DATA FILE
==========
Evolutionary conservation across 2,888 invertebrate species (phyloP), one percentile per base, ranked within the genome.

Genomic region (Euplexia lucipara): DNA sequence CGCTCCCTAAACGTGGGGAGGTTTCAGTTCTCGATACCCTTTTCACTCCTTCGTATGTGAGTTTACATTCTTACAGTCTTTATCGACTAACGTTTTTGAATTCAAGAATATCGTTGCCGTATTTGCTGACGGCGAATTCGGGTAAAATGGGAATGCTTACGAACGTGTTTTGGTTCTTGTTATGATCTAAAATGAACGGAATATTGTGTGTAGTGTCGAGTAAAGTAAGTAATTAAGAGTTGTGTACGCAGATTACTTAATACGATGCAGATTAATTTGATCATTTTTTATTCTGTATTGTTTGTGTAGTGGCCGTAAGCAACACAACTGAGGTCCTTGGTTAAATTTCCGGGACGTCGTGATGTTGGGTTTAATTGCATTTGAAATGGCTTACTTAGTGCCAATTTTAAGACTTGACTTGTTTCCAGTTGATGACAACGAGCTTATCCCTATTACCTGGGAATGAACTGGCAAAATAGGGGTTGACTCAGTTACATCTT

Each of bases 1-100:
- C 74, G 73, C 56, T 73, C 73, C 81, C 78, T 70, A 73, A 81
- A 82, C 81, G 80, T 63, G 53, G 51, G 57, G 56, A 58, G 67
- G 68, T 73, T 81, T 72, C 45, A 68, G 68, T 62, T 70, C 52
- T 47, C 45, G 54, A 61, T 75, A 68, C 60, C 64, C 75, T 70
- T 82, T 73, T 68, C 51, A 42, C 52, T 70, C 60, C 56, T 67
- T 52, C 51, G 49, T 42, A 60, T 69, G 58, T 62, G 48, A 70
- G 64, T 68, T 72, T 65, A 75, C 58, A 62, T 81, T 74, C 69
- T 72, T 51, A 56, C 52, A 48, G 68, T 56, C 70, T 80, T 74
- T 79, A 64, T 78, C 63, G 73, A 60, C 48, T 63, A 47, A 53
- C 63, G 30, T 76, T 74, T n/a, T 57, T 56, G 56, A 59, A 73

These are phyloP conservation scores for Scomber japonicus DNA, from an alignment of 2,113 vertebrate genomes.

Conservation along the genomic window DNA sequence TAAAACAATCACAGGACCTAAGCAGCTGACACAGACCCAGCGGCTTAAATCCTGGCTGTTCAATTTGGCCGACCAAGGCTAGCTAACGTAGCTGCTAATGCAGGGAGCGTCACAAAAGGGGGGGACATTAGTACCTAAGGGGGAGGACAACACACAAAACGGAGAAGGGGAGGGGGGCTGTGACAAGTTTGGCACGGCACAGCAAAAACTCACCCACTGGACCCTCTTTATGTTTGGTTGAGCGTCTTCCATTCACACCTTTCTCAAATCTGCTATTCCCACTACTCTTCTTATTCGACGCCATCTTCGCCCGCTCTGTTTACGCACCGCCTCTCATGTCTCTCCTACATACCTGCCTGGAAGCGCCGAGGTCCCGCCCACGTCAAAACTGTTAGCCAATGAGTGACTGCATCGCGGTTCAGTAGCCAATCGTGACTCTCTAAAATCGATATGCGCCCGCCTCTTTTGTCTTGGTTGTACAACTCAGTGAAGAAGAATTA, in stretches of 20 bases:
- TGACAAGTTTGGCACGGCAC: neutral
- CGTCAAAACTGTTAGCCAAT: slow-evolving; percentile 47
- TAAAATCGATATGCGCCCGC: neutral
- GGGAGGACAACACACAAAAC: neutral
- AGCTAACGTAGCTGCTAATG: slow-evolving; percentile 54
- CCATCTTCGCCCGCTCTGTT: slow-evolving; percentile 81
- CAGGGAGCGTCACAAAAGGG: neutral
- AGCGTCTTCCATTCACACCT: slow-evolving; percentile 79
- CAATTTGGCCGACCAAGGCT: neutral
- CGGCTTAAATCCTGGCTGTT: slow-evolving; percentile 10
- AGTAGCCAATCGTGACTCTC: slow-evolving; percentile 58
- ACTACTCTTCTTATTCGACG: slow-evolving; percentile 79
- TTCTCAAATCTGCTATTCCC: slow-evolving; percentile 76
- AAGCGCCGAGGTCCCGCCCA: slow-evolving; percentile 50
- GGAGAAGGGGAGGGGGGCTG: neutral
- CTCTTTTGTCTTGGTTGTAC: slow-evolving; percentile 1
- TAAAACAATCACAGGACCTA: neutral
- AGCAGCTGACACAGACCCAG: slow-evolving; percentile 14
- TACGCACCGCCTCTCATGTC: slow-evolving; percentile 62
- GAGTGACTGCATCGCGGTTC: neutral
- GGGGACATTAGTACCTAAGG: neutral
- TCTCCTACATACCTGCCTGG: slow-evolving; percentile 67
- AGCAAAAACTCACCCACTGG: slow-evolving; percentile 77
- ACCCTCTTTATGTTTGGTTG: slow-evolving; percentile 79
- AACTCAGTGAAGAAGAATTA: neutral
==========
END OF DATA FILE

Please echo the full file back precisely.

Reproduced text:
Evolutionary conservation across 2,888 invertebrate species (phyloP), one percentile per base, ranked within the genome.

Genomic region (Euplexia lucipara): DNA sequence CGCTCCCTAAACGTGGGGAGGTTTCAGTTCTCGATACCCTTTTCACTCCTTCGTATGTGAGTTTACATTCTTACAGTCTTTATCGACTAACGTTTTTGAATTCAAGAATATCGTTGCCGTATTTGCTGACGGCGAATTCGGGTAAAATGGGAATGCTTACGAACGTGTTTTGGTTCTTGTTATGATCTAAAATGAACGGAATATTGTGTGTAGTGTCGAGTAAAGTAAGTAATTAAGAGTTGTGTACGCAGATTACTTAATACGATGCAGATTAATTTGATCATTTTTTATTCTGTATTGTTTGTGTAGTGGCCGTAAGCAACACAACTGAGGTCCTTGGTTAAATTTCCGGGACGTCGTGATGTTGGGTTTAATTGCATTTGAAATGGCTTACTTAGTGCCAATTTTAAGACTTGACTTGTTTCCAGTTGATGACAACGAGCTTATCCCTATTACCTGGGAATGAACTGGCAAAATAGGGGTTGACTCAGTTACATCTT

Each of bases 1-100:
- C 74, G 73, C 56, T 73, C 73, C 81, C 78, T 70, A 73, A 81
- A 82, C 81, G 80, T 63, G 53, G 51, G 57, G 56, A 58, G 67
- G 68, T 73, T 81, T 72, C 45, A 68, G 68, T 62, T 70, C 52
- T 47, C 45, G 54, A 61, T 75, A 68, C 60, C 64, C 75, T 70
- T 82, T 73, T 68, C 51, A 42, C 52, T 70, C 60, C 56, T 67
- T 52, C 51, G 49, T 42, A 60, T 69, G 58, T 62, G 48, A 70
- G 64, T 68, T 72, T 65, A 75, C 58, A 62, T 81, T 74, C 69
- T 72, T 51, A 56, C 52, A 48, G 68, T 56, C 70, T 80, T 74
- T 79, A 64, T 78, C 63, G 73, A 60, C 48, T 63, A 47, A 53
- C 63, G 30, T 76, T 74, T n/a, T 57, T 56, G 56, A 59, A 73

These are phyloP conservation scores for Scomber japonicus DNA, from an alignment of 2,113 vertebrate genomes.

Conservation along the genomic window DNA sequence TAAAACAATCACAGGACCTAAGCAGCTGACACAGACCCAGCGGCTTAAATCCTGGCTGTTCAATTTGGCCGACCAAGGCTAGCTAACGTAGCTGCTAATGCAGGGAGCGTCACAAAAGGGGGGGACATTAGTACCTAAGGGGGAGGACAACACACAAAACGGAGAAGGGGAGGGGGGCTGTGACAAGTTTGGCACGGCACAGCAAAAACTCACCCACTGGACCCTCTTTATGTTTGGTTGAGCGTCTTCCATTCACACCTTTCTCAAATCTGCTATTCCCACTACTCTTCTTATTCGACGCCATCTTCGCCCGCTCTGTTTACGCACCGCCTCTCATGTCTCTCCTACATACCTGCCTGGAAGCGCCGAGGTCCCGCCCACGTCAAAACTGTTAGCCAATGAGTGACTGCATCGCGGTTCAGTAGCCAATCGTGACTCTCTAAAATCGATATGCGCCCGCCTCTTTTGTCTTGGTTGTACAACTCAGTGAAGAAGAATTA, in stretches of 20 bases:
- TGACAAGTTTGGCACGGCAC: neutral
- CGTCAAAACTGTTAGCCAAT: slow-evolving; percentile 47
- TAAAATCGATATGCGCCCGC: neutral
- GGGAGGACAACACACAAAAC: neutral
- AGCTAACGTAGCTGCTAATG: slow-evolving; percentile 54
- CCATCTTCGCCCGCTCTGTT: slow-evolving; percentile 81
- CAGGGAGCGTCACAAAAGGG: neutral
- AGCGTCTTCCATTCACACCT: slow-evolving; percentile 79
- CAATTTGGCCGACCAAGGCT: neutral
- CGGCTTAAATCCTGGCTGTT: slow-evolving; percentile 10
- AGTAGCCAATCGTGACTCTC: slow-evolving; percentile 58
- ACTACTCTTCTTATTCGACG: slow-evolving; percentile 79
- TTCTCAAATCTGCTATTCCC: slow-evolving; percentile 76
- AAGCGCCGAGGTCCCGCCCA: slow-evolving; percentile 50
- GGAGAAGGGGAGGGGGGCTG: neutral
- CTCTTTTGTCTTGGTTGTAC: slow-evolving; percentile 1
- TAAAACAATCACAGGACCTA: neutral
- AGCAGCTGACACAGACCCAG: slow-evolving; percentile 14
- TACGCACCGCCTCTCATGTC: slow-evolving; percentile 62
- GAGTGACTGCATCGCGGTTC: neutral
- GGGGACATTAGTACCTAAGG: neutral
- TCTCCTACATACCTGCCTGG: slow-evolving; percentile 67
- AGCAAAAACTCACCCACTGG: slow-evolving; percentile 77
- ACCCTCTTTATGTTTGGTTG: slow-evolving; percentile 79
- AACTCAGTGAAGAAGAATTA: neutral